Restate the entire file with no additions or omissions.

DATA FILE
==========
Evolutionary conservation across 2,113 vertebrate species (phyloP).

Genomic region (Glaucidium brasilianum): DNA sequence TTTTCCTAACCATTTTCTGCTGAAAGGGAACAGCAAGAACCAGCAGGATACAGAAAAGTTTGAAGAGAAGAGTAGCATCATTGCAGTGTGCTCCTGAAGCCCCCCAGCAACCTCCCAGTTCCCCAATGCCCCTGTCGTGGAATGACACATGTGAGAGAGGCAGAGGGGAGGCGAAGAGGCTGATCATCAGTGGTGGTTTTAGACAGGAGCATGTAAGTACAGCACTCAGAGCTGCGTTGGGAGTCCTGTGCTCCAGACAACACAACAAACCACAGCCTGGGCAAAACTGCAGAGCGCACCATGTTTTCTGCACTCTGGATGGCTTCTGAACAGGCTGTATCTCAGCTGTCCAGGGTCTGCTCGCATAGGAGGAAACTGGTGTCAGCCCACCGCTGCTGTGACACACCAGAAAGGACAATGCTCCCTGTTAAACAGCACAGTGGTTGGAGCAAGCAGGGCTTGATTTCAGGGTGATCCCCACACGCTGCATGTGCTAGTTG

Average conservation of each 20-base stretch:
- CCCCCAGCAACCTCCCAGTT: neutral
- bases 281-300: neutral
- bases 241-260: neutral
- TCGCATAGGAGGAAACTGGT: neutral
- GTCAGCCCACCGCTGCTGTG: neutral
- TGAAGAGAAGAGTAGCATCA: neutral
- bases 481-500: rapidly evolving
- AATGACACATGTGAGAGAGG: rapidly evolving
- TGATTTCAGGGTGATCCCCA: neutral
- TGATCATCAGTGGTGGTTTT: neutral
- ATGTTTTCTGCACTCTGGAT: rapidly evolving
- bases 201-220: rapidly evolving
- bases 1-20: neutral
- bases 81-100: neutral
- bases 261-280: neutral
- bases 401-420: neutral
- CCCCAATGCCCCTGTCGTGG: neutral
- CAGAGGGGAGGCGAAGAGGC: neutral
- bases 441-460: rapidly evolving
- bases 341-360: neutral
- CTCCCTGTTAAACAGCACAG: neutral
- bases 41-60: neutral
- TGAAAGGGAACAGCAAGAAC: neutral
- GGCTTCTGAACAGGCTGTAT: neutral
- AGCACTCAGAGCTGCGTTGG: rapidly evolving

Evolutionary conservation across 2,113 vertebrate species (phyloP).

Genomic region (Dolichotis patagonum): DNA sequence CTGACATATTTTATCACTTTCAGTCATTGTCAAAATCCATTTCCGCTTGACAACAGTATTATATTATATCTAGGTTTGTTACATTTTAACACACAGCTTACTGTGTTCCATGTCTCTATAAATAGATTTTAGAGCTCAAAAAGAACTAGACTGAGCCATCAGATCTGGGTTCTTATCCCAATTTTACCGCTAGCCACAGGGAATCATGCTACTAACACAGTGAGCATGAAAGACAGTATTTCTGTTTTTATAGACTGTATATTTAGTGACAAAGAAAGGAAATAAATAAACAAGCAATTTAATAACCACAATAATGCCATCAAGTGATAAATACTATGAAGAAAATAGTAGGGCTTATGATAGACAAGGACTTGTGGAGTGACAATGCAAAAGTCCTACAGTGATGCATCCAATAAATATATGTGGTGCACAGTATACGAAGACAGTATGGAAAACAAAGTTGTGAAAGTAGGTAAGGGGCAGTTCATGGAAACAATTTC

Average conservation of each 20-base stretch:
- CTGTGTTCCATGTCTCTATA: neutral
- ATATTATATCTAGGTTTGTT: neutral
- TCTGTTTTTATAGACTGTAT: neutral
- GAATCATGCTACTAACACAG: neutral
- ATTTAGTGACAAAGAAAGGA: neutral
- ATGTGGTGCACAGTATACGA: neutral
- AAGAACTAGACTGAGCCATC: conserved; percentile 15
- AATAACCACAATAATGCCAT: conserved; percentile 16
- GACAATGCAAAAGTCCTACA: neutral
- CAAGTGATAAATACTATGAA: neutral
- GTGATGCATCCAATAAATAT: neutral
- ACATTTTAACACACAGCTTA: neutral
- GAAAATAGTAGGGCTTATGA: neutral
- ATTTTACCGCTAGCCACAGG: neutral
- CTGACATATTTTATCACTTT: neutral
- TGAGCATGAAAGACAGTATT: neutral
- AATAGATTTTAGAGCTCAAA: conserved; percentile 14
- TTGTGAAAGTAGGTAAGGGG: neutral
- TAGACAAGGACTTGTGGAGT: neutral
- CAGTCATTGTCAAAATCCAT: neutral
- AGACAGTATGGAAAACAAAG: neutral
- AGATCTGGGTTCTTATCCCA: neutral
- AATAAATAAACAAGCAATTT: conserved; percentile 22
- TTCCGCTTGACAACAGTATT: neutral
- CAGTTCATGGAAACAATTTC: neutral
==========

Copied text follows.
Evolutionary conservation across 2,113 vertebrate species (phyloP).

Genomic region (Glaucidium brasilianum): DNA sequence TTTTCCTAACCATTTTCTGCTGAAAGGGAACAGCAAGAACCAGCAGGATACAGAAAAGTTTGAAGAGAAGAGTAGCATCATTGCAGTGTGCTCCTGAAGCCCCCCAGCAACCTCCCAGTTCCCCAATGCCCCTGTCGTGGAATGACACATGTGAGAGAGGCAGAGGGGAGGCGAAGAGGCTGATCATCAGTGGTGGTTTTAGACAGGAGCATGTAAGTACAGCACTCAGAGCTGCGTTGGGAGTCCTGTGCTCCAGACAACACAACAAACCACAGCCTGGGCAAAACTGCAGAGCGCACCATGTTTTCTGCACTCTGGATGGCTTCTGAACAGGCTGTATCTCAGCTGTCCAGGGTCTGCTCGCATAGGAGGAAACTGGTGTCAGCCCACCGCTGCTGTGACACACCAGAAAGGACAATGCTCCCTGTTAAACAGCACAGTGGTTGGAGCAAGCAGGGCTTGATTTCAGGGTGATCCCCACACGCTGCATGTGCTAGTTG

Average conservation of each 20-base stretch:
- CCCCCAGCAACCTCCCAGTT: neutral
- bases 281-300: neutral
- bases 241-260: neutral
- TCGCATAGGAGGAAACTGGT: neutral
- GTCAGCCCACCGCTGCTGTG: neutral
- TGAAGAGAAGAGTAGCATCA: neutral
- bases 481-500: rapidly evolving
- AATGACACATGTGAGAGAGG: rapidly evolving
- TGATTTCAGGGTGATCCCCA: neutral
- TGATCATCAGTGGTGGTTTT: neutral
- ATGTTTTCTGCACTCTGGAT: rapidly evolving
- bases 201-220: rapidly evolving
- bases 1-20: neutral
- bases 81-100: neutral
- bases 261-280: neutral
- bases 401-420: neutral
- CCCCAATGCCCCTGTCGTGG: neutral
- CAGAGGGGAGGCGAAGAGGC: neutral
- bases 441-460: rapidly evolving
- bases 341-360: neutral
- CTCCCTGTTAAACAGCACAG: neutral
- bases 41-60: neutral
- TGAAAGGGAACAGCAAGAAC: neutral
- GGCTTCTGAACAGGCTGTAT: neutral
- AGCACTCAGAGCTGCGTTGG: rapidly evolving

Evolutionary conservation across 2,113 vertebrate species (phyloP).

Genomic region (Dolichotis patagonum): DNA sequence CTGACATATTTTATCACTTTCAGTCATTGTCAAAATCCATTTCCGCTTGACAACAGTATTATATTATATCTAGGTTTGTTACATTTTAACACACAGCTTACTGTGTTCCATGTCTCTATAAATAGATTTTAGAGCTCAAAAAGAACTAGACTGAGCCATCAGATCTGGGTTCTTATCCCAATTTTACCGCTAGCCACAGGGAATCATGCTACTAACACAGTGAGCATGAAAGACAGTATTTCTGTTTTTATAGACTGTATATTTAGTGACAAAGAAAGGAAATAAATAAACAAGCAATTTAATAACCACAATAATGCCATCAAGTGATAAATACTATGAAGAAAATAGTAGGGCTTATGATAGACAAGGACTTGTGGAGTGACAATGCAAAAGTCCTACAGTGATGCATCCAATAAATATATGTGGTGCACAGTATACGAAGACAGTATGGAAAACAAAGTTGTGAAAGTAGGTAAGGGGCAGTTCATGGAAACAATTTC

Average conservation of each 20-base stretch:
- CTGTGTTCCATGTCTCTATA: neutral
- ATATTATATCTAGGTTTGTT: neutral
- TCTGTTTTTATAGACTGTAT: neutral
- GAATCATGCTACTAACACAG: neutral
- ATTTAGTGACAAAGAAAGGA: neutral
- ATGTGGTGCACAGTATACGA: neutral
- AAGAACTAGACTGAGCCATC: conserved; percentile 15
- AATAACCACAATAATGCCAT: conserved; percentile 16
- GACAATGCAAAAGTCCTACA: neutral
- CAAGTGATAAATACTATGAA: neutral
- GTGATGCATCCAATAAATAT: neutral
- ACATTTTAACACACAGCTTA: neutral
- GAAAATAGTAGGGCTTATGA: neutral
- ATTTTACCGCTAGCCACAGG: neutral
- CTGACATATTTTATCACTTT: neutral
- TGAGCATGAAAGACAGTATT: neutral
- AATAGATTTTAGAGCTCAAA: conserved; percentile 14
- TTGTGAAAGTAGGTAAGGGG: neutral
- TAGACAAGGACTTGTGGAGT: neutral
- CAGTCATTGTCAAAATCCAT: neutral
- AGACAGTATGGAAAACAAAG: neutral
- AGATCTGGGTTCTTATCCCA: neutral
- AATAAATAAACAAGCAATTT: conserved; percentile 22
- TTCCGCTTGACAACAGTATT: neutral
- CAGTTCATGGAAACAATTTC: neutral